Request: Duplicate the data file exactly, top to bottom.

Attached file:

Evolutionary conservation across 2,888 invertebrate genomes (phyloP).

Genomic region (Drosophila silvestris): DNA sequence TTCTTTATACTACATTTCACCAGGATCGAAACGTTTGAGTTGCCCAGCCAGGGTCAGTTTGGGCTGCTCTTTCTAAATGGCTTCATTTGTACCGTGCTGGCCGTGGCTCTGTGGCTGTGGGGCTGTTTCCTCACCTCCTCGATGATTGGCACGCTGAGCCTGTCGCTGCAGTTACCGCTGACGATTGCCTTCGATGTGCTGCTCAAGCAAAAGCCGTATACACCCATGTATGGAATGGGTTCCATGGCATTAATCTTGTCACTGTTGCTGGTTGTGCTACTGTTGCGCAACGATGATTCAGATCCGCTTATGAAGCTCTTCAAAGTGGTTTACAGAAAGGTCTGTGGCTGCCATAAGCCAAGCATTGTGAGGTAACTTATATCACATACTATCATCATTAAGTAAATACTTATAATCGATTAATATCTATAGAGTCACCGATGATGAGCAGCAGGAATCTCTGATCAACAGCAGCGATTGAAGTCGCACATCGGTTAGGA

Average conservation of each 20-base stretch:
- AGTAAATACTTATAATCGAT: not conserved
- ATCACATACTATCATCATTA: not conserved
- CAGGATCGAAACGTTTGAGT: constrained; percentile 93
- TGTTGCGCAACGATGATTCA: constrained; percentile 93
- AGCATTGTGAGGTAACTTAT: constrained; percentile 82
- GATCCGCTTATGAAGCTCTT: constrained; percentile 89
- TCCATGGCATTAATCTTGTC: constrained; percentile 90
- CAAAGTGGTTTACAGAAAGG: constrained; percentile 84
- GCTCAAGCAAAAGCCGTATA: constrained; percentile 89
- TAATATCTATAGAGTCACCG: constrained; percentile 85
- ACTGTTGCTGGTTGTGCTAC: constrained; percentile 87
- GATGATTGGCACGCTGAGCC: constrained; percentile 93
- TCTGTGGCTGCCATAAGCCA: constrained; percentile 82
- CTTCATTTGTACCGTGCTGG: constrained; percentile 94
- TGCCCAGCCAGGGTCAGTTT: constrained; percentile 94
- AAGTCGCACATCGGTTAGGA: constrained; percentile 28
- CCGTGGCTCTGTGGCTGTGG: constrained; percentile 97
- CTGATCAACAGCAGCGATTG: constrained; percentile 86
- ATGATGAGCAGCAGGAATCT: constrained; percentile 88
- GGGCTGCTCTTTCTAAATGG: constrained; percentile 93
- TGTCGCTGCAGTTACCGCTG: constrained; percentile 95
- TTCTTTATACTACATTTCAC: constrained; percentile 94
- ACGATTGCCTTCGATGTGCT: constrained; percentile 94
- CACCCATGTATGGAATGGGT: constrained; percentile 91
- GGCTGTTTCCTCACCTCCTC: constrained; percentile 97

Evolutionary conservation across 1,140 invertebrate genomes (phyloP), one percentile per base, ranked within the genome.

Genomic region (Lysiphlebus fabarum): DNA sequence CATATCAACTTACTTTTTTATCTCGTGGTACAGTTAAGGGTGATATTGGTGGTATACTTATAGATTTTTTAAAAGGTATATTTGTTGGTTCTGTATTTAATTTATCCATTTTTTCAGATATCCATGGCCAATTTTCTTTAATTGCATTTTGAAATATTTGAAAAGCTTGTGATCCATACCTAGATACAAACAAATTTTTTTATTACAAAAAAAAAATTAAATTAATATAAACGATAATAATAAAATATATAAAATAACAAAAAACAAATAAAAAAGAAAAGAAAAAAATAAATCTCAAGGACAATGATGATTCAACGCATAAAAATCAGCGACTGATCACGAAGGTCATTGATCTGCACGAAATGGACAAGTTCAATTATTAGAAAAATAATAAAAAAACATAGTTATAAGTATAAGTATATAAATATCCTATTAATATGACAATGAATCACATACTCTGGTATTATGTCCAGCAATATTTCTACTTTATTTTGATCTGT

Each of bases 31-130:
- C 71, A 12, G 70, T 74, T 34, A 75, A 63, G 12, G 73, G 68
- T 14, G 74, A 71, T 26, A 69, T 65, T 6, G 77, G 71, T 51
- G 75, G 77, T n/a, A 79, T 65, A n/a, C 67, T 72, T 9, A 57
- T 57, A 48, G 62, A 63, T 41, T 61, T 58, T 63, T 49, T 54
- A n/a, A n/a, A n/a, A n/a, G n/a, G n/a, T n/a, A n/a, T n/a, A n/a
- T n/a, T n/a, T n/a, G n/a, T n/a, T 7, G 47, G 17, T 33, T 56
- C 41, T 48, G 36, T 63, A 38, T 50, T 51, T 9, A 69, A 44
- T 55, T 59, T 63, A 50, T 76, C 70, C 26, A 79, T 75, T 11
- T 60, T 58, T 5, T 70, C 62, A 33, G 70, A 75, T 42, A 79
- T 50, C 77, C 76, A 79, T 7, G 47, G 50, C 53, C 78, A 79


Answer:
Evolutionary conservation across 2,888 invertebrate genomes (phyloP).

Genomic region (Drosophila silvestris): DNA sequence TTCTTTATACTACATTTCACCAGGATCGAAACGTTTGAGTTGCCCAGCCAGGGTCAGTTTGGGCTGCTCTTTCTAAATGGCTTCATTTGTACCGTGCTGGCCGTGGCTCTGTGGCTGTGGGGCTGTTTCCTCACCTCCTCGATGATTGGCACGCTGAGCCTGTCGCTGCAGTTACCGCTGACGATTGCCTTCGATGTGCTGCTCAAGCAAAAGCCGTATACACCCATGTATGGAATGGGTTCCATGGCATTAATCTTGTCACTGTTGCTGGTTGTGCTACTGTTGCGCAACGATGATTCAGATCCGCTTATGAAGCTCTTCAAAGTGGTTTACAGAAAGGTCTGTGGCTGCCATAAGCCAAGCATTGTGAGGTAACTTATATCACATACTATCATCATTAAGTAAATACTTATAATCGATTAATATCTATAGAGTCACCGATGATGAGCAGCAGGAATCTCTGATCAACAGCAGCGATTGAAGTCGCACATCGGTTAGGA

Average conservation of each 20-base stretch:
- AGTAAATACTTATAATCGAT: not conserved
- ATCACATACTATCATCATTA: not conserved
- CAGGATCGAAACGTTTGAGT: constrained; percentile 93
- TGTTGCGCAACGATGATTCA: constrained; percentile 93
- AGCATTGTGAGGTAACTTAT: constrained; percentile 82
- GATCCGCTTATGAAGCTCTT: constrained; percentile 89
- TCCATGGCATTAATCTTGTC: constrained; percentile 90
- CAAAGTGGTTTACAGAAAGG: constrained; percentile 84
- GCTCAAGCAAAAGCCGTATA: constrained; percentile 89
- TAATATCTATAGAGTCACCG: constrained; percentile 85
- ACTGTTGCTGGTTGTGCTAC: constrained; percentile 87
- GATGATTGGCACGCTGAGCC: constrained; percentile 93
- TCTGTGGCTGCCATAAGCCA: constrained; percentile 82
- CTTCATTTGTACCGTGCTGG: constrained; percentile 94
- TGCCCAGCCAGGGTCAGTTT: constrained; percentile 94
- AAGTCGCACATCGGTTAGGA: constrained; percentile 28
- CCGTGGCTCTGTGGCTGTGG: constrained; percentile 97
- CTGATCAACAGCAGCGATTG: constrained; percentile 86
- ATGATGAGCAGCAGGAATCT: constrained; percentile 88
- GGGCTGCTCTTTCTAAATGG: constrained; percentile 93
- TGTCGCTGCAGTTACCGCTG: constrained; percentile 95
- TTCTTTATACTACATTTCAC: constrained; percentile 94
- ACGATTGCCTTCGATGTGCT: constrained; percentile 94
- CACCCATGTATGGAATGGGT: constrained; percentile 91
- GGCTGTTTCCTCACCTCCTC: constrained; percentile 97

Evolutionary conservation across 1,140 invertebrate genomes (phyloP), one percentile per base, ranked within the genome.

Genomic region (Lysiphlebus fabarum): DNA sequence CATATCAACTTACTTTTTTATCTCGTGGTACAGTTAAGGGTGATATTGGTGGTATACTTATAGATTTTTTAAAAGGTATATTTGTTGGTTCTGTATTTAATTTATCCATTTTTTCAGATATCCATGGCCAATTTTCTTTAATTGCATTTTGAAATATTTGAAAAGCTTGTGATCCATACCTAGATACAAACAAATTTTTTTATTACAAAAAAAAAATTAAATTAATATAAACGATAATAATAAAATATATAAAATAACAAAAAACAAATAAAAAAGAAAAGAAAAAAATAAATCTCAAGGACAATGATGATTCAACGCATAAAAATCAGCGACTGATCACGAAGGTCATTGATCTGCACGAAATGGACAAGTTCAATTATTAGAAAAATAATAAAAAAACATAGTTATAAGTATAAGTATATAAATATCCTATTAATATGACAATGAATCACATACTCTGGTATTATGTCCAGCAATATTTCTACTTTATTTTGATCTGT

Each of bases 31-130:
- C 71, A 12, G 70, T 74, T 34, A 75, A 63, G 12, G 73, G 68
- T 14, G 74, A 71, T 26, A 69, T 65, T 6, G 77, G 71, T 51
- G 75, G 77, T n/a, A 79, T 65, A n/a, C 67, T 72, T 9, A 57
- T 57, A 48, G 62, A 63, T 41, T 61, T 58, T 63, T 49, T 54
- A n/a, A n/a, A n/a, A n/a, G n/a, G n/a, T n/a, A n/a, T n/a, A n/a
- T n/a, T n/a, T n/a, G n/a, T n/a, T 7, G 47, G 17, T 33, T 56
- C 41, T 48, G 36, T 63, A 38, T 50, T 51, T 9, A 69, A 44
- T 55, T 59, T 63, A 50, T 76, C 70, C 26, A 79, T 75, T 11
- T 60, T 58, T 5, T 70, C 62, A 33, G 70, A 75, T 42, A 79
- T 50, C 77, C 76, A 79, T 7, G 47, G 50, C 53, C 78, A 79